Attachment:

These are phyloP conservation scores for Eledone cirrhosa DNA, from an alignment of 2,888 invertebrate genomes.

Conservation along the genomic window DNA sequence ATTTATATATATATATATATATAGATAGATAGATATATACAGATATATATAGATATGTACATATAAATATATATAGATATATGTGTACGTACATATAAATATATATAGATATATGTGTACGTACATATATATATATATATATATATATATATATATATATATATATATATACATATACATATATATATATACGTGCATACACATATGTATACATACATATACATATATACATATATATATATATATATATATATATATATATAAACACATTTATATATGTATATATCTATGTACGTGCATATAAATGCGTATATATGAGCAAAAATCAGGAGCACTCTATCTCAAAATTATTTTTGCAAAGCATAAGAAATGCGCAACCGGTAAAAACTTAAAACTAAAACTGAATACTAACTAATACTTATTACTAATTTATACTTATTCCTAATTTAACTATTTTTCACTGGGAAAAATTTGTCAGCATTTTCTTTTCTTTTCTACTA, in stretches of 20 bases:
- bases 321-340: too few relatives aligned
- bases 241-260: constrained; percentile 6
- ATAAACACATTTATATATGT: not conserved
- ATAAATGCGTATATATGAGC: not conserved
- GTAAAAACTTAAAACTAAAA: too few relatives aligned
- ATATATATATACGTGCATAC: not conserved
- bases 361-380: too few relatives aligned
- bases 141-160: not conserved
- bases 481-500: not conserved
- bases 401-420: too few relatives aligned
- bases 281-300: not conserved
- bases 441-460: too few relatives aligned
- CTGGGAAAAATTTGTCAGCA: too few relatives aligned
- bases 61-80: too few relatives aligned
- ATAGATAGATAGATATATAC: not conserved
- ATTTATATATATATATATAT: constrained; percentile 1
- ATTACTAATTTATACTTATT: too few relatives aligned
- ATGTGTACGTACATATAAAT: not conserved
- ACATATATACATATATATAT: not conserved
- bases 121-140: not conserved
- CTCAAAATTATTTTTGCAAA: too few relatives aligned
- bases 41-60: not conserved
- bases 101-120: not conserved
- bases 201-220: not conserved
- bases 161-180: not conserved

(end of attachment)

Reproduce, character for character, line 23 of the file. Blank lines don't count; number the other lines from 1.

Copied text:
- CTCAAAATTATTTTTGCAAA: too few relatives aligned